About 3,500bt a month.

    Good to see you back albert.
    Assuming it's you.
    As in the old.
    As in .... wtf.... welcome back.

  22. #22
    Thailand Expat Pragmatic's Avatar
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    Copied from another forum but may help?
    In order to apply for the work permit you would probably have to leave the country to obtain a different entry than one from a OA visa or to cancel you extension of stay based upon retirement.
    Most work permit offices will not accept a applicant if you are here for retirement.
    After the work permit application is accepted you would then need to get a non-b visa for it to be issued.

  23. #23
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    Originally Posted by stroller
    Is it still 55.000bt/month minimum income to obtain a work permit at immigation?
    Umm, work permits are issued by the Labor Ministry, not the thai immigration office..

    Be that as it may, you can be on a "yearly extension of stay" based on marriage, raising kids (and in some provinces even on being over 50 "retirement") and get a work permit from the Dep't of Labor.

    You CANNOT be on a permission to stay stamp from a Non-Immigrant Type O-A longstay visa that you got from your country before you came here.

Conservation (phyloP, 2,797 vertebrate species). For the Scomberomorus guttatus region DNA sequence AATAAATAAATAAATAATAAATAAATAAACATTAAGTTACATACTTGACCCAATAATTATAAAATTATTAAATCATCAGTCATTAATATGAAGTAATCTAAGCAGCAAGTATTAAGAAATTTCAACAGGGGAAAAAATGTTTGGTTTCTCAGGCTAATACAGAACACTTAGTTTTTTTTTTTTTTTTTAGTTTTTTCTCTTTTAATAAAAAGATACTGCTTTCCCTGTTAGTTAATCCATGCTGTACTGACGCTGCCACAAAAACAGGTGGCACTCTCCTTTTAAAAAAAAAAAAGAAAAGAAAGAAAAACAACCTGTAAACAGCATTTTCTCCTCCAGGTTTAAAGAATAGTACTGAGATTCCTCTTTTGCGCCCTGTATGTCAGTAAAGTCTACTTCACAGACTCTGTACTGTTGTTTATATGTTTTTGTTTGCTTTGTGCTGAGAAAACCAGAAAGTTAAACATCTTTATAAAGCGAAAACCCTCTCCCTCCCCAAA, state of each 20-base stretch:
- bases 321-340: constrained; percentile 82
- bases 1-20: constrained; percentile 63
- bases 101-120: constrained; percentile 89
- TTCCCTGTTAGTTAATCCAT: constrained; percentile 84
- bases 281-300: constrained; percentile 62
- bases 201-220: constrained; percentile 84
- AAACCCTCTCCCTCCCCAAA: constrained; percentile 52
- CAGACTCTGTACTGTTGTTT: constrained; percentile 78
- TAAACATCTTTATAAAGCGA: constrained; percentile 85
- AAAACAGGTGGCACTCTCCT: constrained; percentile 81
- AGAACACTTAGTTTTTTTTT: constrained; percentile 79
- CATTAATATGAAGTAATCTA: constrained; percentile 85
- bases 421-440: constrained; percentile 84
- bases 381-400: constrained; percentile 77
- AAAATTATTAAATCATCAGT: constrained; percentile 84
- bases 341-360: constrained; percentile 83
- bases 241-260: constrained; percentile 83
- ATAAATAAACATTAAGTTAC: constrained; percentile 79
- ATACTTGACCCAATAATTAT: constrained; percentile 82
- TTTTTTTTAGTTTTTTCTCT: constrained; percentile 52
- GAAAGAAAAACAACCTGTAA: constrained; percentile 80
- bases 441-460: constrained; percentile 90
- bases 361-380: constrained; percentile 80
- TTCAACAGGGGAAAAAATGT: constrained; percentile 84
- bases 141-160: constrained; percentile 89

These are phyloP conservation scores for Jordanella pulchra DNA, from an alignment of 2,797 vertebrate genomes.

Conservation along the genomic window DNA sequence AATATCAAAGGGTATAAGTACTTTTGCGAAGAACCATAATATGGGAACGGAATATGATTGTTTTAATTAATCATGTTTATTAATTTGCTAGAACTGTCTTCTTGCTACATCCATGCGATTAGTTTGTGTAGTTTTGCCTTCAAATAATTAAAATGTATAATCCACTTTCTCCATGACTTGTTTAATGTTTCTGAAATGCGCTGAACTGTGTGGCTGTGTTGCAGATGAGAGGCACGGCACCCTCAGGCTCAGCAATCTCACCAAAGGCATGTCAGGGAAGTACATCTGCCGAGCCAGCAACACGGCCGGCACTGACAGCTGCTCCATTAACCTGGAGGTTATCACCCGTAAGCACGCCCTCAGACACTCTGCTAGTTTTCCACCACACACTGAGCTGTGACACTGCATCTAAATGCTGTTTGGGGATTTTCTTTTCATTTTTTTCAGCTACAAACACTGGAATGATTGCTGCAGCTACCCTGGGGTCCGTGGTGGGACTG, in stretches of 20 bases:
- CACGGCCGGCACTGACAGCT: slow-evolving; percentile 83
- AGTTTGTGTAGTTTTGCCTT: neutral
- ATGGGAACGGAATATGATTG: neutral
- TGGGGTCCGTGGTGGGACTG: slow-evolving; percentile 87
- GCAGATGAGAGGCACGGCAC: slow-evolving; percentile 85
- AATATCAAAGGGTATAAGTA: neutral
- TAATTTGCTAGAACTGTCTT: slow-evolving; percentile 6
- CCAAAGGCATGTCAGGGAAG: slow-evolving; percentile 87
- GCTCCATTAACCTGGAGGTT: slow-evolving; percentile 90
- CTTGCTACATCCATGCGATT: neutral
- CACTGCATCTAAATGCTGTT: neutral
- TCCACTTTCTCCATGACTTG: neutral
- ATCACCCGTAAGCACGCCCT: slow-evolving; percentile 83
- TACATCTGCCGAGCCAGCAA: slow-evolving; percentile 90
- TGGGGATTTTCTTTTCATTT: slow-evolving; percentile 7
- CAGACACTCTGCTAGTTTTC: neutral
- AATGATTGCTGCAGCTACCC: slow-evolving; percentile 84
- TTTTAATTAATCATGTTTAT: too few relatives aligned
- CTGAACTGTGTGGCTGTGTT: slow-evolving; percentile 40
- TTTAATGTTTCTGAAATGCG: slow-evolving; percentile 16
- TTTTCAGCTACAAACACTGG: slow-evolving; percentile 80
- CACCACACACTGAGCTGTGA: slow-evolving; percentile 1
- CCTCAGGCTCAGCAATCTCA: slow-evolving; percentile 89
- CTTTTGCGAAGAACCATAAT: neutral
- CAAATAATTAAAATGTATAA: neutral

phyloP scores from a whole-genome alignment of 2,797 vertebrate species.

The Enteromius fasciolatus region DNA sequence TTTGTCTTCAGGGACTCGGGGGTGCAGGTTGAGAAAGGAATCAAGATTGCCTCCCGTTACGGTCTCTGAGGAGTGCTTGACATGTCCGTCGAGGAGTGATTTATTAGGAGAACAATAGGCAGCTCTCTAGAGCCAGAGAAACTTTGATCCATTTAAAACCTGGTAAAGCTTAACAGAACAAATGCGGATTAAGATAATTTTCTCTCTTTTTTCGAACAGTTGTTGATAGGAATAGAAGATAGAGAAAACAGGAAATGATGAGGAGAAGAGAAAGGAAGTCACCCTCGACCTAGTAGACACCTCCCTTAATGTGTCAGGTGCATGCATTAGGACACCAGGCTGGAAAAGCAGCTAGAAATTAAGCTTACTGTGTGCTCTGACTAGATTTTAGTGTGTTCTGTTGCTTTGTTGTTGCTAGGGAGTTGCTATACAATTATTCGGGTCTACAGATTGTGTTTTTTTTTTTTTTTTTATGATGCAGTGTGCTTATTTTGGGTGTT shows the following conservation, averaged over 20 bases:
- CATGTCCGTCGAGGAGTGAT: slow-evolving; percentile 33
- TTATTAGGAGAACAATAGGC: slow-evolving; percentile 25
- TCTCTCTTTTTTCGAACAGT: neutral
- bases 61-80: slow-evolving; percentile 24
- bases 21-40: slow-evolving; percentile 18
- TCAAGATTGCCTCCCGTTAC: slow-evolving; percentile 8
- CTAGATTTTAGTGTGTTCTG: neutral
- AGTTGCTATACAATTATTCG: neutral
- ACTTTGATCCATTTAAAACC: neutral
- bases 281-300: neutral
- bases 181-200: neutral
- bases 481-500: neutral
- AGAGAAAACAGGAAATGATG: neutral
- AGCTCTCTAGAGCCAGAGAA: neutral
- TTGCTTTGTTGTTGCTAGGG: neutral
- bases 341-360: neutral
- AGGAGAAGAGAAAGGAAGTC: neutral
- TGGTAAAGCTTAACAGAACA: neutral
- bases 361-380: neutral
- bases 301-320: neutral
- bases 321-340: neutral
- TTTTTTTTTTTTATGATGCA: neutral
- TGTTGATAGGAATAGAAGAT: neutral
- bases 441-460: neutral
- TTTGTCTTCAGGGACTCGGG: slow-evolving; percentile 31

That has employment prohibited stamped right on the visa itself.

    BTW, here's a list of trades that foreigners cannot engage in. This was actually posted on the Dept of Labor's website for a day before they pulled it.

  24. #24
    Thailand Expat raycarey's Avatar
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    Quote Originally Posted by Pragmatic
    unlikely he'd be visited by immigration.
    Quote Originally Posted by Pragmatic
    I'd imagine you'd just get a warning if caught.
    unlikely?

    you'd imagine?


  25. #25
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    Quote Originally Posted by toddaniels View Post
    Why oh fucking why don't they just get a Farang who can read Thai to interpret this sort of thing in 2-3 minutes so they don't look so stupid?. That's a rhetorical question Todd, obviously.